Move or Improve?

As we all know the shifts in the economy that have taken place in the last four years have changed the rules of real estate. Lenders are tightening lines of credit, and more and more homeowners are finding that they owe more on their mortgage then their house is worth.

Even with these sobering realities, people are still selling their houses and moving up in this buyer’s market. So is it a good time for you to move somewhere new, or improve your current home? This question rests largely on a few fundamental thoughts:

  1. Think about the things you can’t change: It’s important to consider things that you can’t change, especially about your current residence. If you have children, how does this current school zone compare to the potential new one? What about the house in general, do you like living there? Is your quality of life desirable to you at your current location? At the end of the day, your house is not just an investment; it’s where you and your family live.


  1. Is your house marketable?:  In today’s real estate market you not only have the issue of slumping home values, you also are facing a market on the verge of total saturation. The inventory for houses is huge, so how will yours stand out above the rest? The experts still believe that with good curb appeal, a great kitchen/bathroom, the right price, and some patience, you will see offers come in.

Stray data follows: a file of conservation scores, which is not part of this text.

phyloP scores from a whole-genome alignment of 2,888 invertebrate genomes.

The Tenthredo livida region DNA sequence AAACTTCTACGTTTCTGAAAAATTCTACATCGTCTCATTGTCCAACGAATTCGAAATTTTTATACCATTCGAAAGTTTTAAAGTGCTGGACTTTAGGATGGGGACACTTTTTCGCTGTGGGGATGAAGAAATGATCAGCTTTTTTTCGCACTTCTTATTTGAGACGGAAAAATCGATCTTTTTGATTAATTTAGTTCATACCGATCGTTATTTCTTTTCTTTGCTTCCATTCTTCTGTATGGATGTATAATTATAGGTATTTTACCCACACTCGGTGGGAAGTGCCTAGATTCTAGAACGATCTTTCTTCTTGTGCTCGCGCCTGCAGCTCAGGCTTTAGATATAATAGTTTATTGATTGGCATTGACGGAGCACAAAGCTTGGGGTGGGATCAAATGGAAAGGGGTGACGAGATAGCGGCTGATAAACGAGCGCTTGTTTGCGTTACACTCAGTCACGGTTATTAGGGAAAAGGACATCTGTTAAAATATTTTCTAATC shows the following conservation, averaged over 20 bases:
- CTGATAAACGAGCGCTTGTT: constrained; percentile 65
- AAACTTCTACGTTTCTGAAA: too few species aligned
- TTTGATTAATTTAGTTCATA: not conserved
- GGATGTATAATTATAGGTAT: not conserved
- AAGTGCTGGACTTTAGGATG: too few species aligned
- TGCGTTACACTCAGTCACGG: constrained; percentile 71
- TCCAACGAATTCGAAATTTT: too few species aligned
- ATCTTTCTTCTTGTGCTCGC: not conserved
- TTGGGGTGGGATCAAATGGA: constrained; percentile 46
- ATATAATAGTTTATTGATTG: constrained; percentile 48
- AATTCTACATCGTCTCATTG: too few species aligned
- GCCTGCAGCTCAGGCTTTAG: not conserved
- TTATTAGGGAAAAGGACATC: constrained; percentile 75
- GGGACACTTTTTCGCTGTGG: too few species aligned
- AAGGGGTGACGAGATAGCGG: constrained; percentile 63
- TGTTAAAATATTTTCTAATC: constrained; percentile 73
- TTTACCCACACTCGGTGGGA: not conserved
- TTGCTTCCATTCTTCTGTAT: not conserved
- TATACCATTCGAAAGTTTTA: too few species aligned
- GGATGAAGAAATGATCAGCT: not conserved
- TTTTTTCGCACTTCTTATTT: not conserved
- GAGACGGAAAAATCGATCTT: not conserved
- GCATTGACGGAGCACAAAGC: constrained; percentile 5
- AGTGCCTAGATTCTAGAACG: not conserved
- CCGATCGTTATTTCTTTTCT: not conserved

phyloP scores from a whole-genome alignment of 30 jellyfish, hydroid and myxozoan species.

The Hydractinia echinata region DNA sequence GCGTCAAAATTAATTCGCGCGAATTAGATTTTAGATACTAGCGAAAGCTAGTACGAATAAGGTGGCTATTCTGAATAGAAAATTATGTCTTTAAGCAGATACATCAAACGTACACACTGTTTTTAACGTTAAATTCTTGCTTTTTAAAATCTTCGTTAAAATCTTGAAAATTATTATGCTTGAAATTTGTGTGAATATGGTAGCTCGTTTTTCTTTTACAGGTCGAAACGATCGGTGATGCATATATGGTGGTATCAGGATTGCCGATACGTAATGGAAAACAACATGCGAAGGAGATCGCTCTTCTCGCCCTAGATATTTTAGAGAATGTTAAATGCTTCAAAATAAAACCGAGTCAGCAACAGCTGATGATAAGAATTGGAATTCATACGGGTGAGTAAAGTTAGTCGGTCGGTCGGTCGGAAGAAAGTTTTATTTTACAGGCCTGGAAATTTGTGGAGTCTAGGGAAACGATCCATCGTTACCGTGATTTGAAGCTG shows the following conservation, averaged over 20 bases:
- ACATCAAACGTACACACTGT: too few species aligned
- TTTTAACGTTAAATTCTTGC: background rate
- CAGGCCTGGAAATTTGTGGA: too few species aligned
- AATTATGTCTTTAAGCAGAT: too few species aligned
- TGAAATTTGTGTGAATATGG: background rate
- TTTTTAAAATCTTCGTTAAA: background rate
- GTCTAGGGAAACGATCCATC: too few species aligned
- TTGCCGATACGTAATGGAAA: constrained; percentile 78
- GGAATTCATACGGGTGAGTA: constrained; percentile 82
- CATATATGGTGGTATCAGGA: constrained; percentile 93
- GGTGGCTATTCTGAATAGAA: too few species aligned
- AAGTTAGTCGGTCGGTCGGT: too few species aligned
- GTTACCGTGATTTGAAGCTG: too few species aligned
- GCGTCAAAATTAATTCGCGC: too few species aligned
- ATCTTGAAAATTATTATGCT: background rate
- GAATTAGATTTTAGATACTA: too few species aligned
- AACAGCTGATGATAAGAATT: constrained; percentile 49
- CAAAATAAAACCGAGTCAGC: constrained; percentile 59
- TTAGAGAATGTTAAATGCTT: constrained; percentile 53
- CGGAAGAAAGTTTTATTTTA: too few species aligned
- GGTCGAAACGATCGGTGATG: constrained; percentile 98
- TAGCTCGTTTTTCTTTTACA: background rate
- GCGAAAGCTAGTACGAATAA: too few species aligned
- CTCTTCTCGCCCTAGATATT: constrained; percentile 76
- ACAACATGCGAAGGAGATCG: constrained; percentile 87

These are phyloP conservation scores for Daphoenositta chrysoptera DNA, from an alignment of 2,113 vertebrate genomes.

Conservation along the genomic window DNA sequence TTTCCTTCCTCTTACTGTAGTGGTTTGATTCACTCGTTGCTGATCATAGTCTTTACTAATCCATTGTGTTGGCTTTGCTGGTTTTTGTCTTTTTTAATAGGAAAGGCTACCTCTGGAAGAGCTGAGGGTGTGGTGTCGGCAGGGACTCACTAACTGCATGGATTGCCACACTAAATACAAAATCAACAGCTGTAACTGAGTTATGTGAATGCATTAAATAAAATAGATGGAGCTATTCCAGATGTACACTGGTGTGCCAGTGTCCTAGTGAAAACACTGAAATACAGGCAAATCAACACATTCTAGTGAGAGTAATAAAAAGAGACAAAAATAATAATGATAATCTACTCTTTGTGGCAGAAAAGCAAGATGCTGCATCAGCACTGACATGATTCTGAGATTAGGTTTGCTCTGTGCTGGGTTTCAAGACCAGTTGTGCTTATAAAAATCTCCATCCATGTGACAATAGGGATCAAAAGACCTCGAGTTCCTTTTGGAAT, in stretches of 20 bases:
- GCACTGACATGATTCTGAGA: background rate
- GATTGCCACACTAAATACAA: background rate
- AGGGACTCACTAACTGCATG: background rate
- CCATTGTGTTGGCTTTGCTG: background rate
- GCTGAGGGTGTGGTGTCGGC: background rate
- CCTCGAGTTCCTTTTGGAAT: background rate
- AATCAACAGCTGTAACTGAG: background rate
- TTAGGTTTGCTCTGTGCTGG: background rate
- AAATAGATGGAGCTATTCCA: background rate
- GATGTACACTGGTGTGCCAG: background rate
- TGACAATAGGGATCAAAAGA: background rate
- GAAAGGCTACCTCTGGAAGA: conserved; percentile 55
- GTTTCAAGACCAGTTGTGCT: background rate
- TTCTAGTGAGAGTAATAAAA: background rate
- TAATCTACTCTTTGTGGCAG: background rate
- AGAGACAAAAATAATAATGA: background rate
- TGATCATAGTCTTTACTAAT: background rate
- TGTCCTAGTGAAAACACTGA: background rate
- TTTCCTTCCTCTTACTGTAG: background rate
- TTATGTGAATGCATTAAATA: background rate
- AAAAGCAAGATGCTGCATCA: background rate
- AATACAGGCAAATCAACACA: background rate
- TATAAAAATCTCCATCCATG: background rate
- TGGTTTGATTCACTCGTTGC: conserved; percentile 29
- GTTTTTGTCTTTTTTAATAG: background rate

1. Moving has gotten harder, improving has gotten easier: As touched on above and as we all know, moving into a newer/larger/nicer home has gotten harder. On the flipside, improving your home has gotten somewhat easier. Prices on some commonly used building materials have gone way down. The cost of plywood has dropped 46%, and the cost of framing lumber has dropped 42%.  Contractors are also lowering the cost of labor to compete in the smaller market, which is good news for you if you’re looking to remodel. If you’re looking to remodel, make sure you are getting the most bang for your buck, check Remodeling.com’s data on various home remodeling projects.


Ultimately you will have to make the decision to either move or improve. The most important things for you to consider are the criteria that you cannot change. If you love your location, but have some issues with the house itself, then improving is probably the way to go. If a change of location in of itself would be an upgrade, then moving might be your best option.

 

*Read HouseLogic.com’s article on this particular subject. If you are a resident in a Westervelt Community, consult with your ARB before beginning any major remodeling jobs. 

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